What you need to know?
It's always good to be properly informed when traveling, especially if you're traveling on your own. Here are the 10 things you need to know when visiting Israel that will definitely help you. Since my Israel trip was a school trip, I was privileged to not do all the research because everything was already organized. Nevertheless, I must say entering and leaving Israel can be complicated and can cause you inconviences without knowing the following :
1 . Free visa
If you are from these countries below, you do not need a tourist visa to come to Israel.
Albania, Andorra, Argentina, Australia, Austria, Bahamas, Barbados, Belgium, Bolivia, Bosnia Herzegovina, Brazil, Bulgaria, Canada, Central African Republic, Chile, Colombia, Costa Rica, Croatia, Cyprus, Czech Republic, Denmark, Dominica, Dominican Republic, Ecuador, El Salvador, Estonia, Fiji, Finland, France, Georgia, Germany, Greece, Georgia, Guatemala, Haiti, Honduras, Hong Kong, Hungary, Iceland, Ireland, Italy, Jamaica, Japan, Korea South, Latvia, Lesotho, Liechtenstein, Lithuania, Luxembourg, Macau, Macedonia, Malawi, Malta, Man & Canal Islands, Mauritius, Mexico, Micronesia, Moldova, Mongolia, Netherlands, New Zealand, Nauru, Nicaragua, Niue, Norway, Palau, Panama, Paraguay, Peru, Philippines, Poland, Portugal, Romania, Russian Federation, San Marino, Serbia, Slovak Republic, Slovenia, South Africa, Spain, Sri Lanka, St Kitts & Nevis, St. Lucia, St. Vincent and the Grenadines, Surinam, Swaziland, Sweden, Switzerland, Taiwan, Tanzania, Tonga, Trinidad & Tobago, Ukraine, United Kingdom, United States of America, Uruguay, Vanuatu. (This information here may change, so for updated information please visit Israel Ministry of Foreign Affairs official site. )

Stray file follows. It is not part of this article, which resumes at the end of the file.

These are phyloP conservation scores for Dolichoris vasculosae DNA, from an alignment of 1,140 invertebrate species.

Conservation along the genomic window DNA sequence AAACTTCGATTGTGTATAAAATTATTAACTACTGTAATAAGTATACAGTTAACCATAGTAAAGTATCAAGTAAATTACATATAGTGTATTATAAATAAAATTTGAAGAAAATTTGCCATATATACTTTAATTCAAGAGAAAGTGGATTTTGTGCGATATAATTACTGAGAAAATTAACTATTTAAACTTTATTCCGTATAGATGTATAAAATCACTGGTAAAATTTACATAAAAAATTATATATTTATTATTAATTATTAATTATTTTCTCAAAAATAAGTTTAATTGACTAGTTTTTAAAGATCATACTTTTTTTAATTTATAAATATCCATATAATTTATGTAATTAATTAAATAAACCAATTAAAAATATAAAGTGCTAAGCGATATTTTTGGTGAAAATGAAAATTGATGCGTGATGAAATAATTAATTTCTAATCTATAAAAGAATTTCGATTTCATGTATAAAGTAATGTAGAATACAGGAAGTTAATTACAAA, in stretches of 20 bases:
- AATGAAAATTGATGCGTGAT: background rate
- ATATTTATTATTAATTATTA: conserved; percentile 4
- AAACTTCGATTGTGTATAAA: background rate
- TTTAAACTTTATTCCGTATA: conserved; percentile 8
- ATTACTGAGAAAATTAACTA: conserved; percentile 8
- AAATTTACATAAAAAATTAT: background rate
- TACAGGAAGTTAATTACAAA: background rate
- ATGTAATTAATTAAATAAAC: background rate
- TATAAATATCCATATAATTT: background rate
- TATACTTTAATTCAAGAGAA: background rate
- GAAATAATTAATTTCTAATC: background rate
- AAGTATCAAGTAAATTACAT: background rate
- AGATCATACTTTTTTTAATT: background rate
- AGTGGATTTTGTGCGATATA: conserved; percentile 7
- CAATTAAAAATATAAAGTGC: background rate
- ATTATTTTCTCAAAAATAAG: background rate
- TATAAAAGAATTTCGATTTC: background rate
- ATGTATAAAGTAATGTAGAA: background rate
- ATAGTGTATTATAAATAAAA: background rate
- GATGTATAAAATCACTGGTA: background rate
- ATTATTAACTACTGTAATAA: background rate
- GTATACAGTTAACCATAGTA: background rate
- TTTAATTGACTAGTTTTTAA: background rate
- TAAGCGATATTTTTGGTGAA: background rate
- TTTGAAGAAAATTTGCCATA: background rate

However, as indicated in the Israeli Ministry Of Tourism, make sure that your passport is still valid until six months from the date they are departing the country. They will be issued a free visa upon arrival and this is valid for three months.
For complete list of countries that need visa to enter Israel, please click here.
2. No Entry to Israel
There are some countries like : Afghanistan, Lebanon, Saudi Arabia, Iraq, Iran, Syria, Somail, Sudan and other Middle-East /Arabic countries doesn't allow their citizens from entering Israel, and to some extent it can be worse like considered as a crime. Therefore it may be hard for you to enter the country. In the same way if you are from Israel or had been to Israel and you're planning to visit those Arab countries afterwards, make sure to request from the passport control window to not put a stamp in your passport, and you will be given a tourist visa like this.
3. Long Line
Expect a long line by the time you enter the Immigration of Israel, the waiting time might take an hour or two. This is due to some people having some stamps with their passports from other arabic countries and were not aware of the regulations, unfortunately some of them were denied to enter Israel. It is not advisable to make important appointments 2-3 hrs after your flight, unless you have some VIP pass in the immigration control.